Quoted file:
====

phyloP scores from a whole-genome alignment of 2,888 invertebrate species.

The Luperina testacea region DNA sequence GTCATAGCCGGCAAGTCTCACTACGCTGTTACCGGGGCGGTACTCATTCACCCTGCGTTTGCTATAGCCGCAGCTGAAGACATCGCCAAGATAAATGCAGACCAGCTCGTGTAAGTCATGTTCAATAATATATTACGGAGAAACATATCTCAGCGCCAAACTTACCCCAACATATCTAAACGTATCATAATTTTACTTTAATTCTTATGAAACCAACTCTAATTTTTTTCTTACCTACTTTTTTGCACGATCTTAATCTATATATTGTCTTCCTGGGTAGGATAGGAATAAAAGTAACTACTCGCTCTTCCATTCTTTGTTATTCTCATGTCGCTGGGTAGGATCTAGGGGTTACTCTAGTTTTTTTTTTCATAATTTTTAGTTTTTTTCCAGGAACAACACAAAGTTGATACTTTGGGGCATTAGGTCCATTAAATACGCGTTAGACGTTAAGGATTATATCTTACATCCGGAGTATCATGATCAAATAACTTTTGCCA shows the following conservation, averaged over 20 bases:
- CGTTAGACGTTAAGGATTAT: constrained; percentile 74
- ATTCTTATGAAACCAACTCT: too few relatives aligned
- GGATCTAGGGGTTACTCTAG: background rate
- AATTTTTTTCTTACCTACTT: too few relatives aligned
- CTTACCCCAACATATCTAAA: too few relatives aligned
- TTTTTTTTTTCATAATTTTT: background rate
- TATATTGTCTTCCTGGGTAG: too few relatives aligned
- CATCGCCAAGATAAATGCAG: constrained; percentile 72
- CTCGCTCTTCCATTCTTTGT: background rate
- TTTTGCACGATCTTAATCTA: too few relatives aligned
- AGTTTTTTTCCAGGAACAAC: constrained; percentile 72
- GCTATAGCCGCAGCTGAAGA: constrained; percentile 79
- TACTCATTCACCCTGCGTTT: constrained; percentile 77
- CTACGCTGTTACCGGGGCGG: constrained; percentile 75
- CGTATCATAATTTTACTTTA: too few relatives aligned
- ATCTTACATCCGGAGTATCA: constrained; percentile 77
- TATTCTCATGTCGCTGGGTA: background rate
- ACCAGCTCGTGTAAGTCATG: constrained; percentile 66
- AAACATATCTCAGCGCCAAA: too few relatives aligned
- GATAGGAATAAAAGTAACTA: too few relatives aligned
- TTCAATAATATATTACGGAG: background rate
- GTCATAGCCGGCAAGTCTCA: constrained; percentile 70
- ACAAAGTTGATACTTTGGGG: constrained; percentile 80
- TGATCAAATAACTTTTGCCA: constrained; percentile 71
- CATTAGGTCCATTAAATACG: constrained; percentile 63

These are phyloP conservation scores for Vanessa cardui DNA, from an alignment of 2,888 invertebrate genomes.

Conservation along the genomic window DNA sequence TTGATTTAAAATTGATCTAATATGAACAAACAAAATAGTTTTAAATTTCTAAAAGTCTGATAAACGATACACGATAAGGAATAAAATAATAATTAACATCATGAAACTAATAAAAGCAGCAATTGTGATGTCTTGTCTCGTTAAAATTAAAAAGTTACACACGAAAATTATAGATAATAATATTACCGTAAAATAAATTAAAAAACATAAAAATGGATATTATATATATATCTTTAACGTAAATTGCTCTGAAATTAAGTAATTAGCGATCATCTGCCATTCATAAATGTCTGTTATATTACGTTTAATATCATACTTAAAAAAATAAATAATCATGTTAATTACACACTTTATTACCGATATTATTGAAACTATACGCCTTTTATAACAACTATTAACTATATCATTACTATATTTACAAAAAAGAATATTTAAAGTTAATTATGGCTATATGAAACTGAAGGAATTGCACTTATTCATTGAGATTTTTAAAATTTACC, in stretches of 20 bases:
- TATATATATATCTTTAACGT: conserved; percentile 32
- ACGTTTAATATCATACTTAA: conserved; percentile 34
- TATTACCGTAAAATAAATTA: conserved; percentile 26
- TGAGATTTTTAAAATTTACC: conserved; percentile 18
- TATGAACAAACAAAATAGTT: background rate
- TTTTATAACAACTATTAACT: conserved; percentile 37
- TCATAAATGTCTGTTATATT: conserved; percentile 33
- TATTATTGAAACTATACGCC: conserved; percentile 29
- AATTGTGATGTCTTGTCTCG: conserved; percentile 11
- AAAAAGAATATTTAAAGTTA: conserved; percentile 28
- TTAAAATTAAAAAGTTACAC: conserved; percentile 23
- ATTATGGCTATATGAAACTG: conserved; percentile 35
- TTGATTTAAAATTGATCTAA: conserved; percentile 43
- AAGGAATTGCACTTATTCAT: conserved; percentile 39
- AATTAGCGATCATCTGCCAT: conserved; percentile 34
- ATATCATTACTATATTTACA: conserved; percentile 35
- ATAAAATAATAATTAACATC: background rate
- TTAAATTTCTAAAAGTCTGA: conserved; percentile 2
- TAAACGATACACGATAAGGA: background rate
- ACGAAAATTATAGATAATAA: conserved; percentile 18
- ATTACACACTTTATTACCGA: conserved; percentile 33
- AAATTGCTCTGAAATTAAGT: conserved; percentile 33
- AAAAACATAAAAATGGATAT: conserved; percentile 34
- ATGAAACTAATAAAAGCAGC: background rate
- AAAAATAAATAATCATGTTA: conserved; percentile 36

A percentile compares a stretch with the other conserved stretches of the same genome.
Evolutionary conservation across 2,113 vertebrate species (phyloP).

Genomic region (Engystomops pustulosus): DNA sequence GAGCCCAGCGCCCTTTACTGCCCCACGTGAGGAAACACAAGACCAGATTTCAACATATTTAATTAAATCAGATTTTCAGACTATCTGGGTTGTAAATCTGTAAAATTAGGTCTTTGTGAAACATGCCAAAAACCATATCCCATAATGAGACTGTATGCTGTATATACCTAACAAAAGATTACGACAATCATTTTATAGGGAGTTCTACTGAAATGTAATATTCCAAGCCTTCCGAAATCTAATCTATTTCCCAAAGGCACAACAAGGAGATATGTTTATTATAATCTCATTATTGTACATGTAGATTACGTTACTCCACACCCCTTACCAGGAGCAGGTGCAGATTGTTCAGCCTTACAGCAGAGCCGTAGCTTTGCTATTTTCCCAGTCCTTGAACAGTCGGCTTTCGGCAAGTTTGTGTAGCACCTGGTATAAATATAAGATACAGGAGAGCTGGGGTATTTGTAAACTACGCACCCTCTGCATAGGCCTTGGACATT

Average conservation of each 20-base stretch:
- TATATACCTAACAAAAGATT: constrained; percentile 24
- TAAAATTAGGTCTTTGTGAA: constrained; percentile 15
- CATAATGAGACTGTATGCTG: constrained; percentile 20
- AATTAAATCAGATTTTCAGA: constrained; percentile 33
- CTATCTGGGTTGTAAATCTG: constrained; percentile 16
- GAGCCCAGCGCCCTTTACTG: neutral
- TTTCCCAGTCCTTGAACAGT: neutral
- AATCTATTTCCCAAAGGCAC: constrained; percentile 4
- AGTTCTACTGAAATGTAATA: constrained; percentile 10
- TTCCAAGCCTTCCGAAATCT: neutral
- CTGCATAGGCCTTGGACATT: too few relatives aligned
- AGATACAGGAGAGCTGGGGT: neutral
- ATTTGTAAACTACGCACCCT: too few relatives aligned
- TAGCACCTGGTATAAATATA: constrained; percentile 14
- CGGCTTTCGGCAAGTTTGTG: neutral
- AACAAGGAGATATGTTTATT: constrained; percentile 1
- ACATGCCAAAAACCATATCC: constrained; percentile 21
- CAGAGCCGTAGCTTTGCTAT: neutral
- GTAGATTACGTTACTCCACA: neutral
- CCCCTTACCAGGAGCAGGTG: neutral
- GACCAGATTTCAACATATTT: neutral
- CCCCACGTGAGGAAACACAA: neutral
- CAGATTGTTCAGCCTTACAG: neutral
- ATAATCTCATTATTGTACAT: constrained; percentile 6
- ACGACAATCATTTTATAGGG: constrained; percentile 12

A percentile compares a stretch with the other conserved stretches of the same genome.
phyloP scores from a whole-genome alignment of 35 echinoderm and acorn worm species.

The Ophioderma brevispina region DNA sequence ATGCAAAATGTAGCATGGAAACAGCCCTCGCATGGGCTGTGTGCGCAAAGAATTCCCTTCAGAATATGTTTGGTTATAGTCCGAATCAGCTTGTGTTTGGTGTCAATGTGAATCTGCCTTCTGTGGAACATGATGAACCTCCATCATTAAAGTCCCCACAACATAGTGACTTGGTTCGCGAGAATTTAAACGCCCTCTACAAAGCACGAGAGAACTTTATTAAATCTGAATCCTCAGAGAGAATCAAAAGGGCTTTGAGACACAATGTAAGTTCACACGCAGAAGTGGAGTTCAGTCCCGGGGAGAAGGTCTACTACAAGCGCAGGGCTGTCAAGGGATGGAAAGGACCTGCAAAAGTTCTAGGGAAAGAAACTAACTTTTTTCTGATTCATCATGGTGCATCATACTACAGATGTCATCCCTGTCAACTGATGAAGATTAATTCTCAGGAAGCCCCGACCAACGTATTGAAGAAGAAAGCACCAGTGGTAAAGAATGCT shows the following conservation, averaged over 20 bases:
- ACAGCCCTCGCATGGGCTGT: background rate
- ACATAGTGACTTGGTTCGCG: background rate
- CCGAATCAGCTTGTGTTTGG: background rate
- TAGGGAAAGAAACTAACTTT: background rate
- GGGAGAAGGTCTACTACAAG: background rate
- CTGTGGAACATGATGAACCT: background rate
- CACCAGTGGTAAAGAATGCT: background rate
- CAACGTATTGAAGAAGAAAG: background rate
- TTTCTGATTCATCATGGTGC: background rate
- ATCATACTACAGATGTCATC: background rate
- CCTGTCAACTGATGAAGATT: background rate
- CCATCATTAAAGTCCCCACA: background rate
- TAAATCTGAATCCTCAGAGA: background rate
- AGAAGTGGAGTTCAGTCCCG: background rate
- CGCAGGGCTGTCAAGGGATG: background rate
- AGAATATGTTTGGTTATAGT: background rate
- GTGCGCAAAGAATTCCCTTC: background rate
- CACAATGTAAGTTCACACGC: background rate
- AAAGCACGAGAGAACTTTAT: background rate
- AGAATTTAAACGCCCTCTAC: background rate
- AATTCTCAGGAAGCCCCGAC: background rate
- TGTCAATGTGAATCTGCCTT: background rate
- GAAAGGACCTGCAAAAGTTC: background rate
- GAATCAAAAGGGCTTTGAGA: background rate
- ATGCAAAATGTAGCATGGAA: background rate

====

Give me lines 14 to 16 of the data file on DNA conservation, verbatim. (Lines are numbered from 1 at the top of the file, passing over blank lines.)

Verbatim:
- GCTATAGCCGCAGCTGAAGA: constrained; percentile 79
- TACTCATTCACCCTGCGTTT: constrained; percentile 77
- CTACGCTGTTACCGGGGCGG: constrained; percentile 75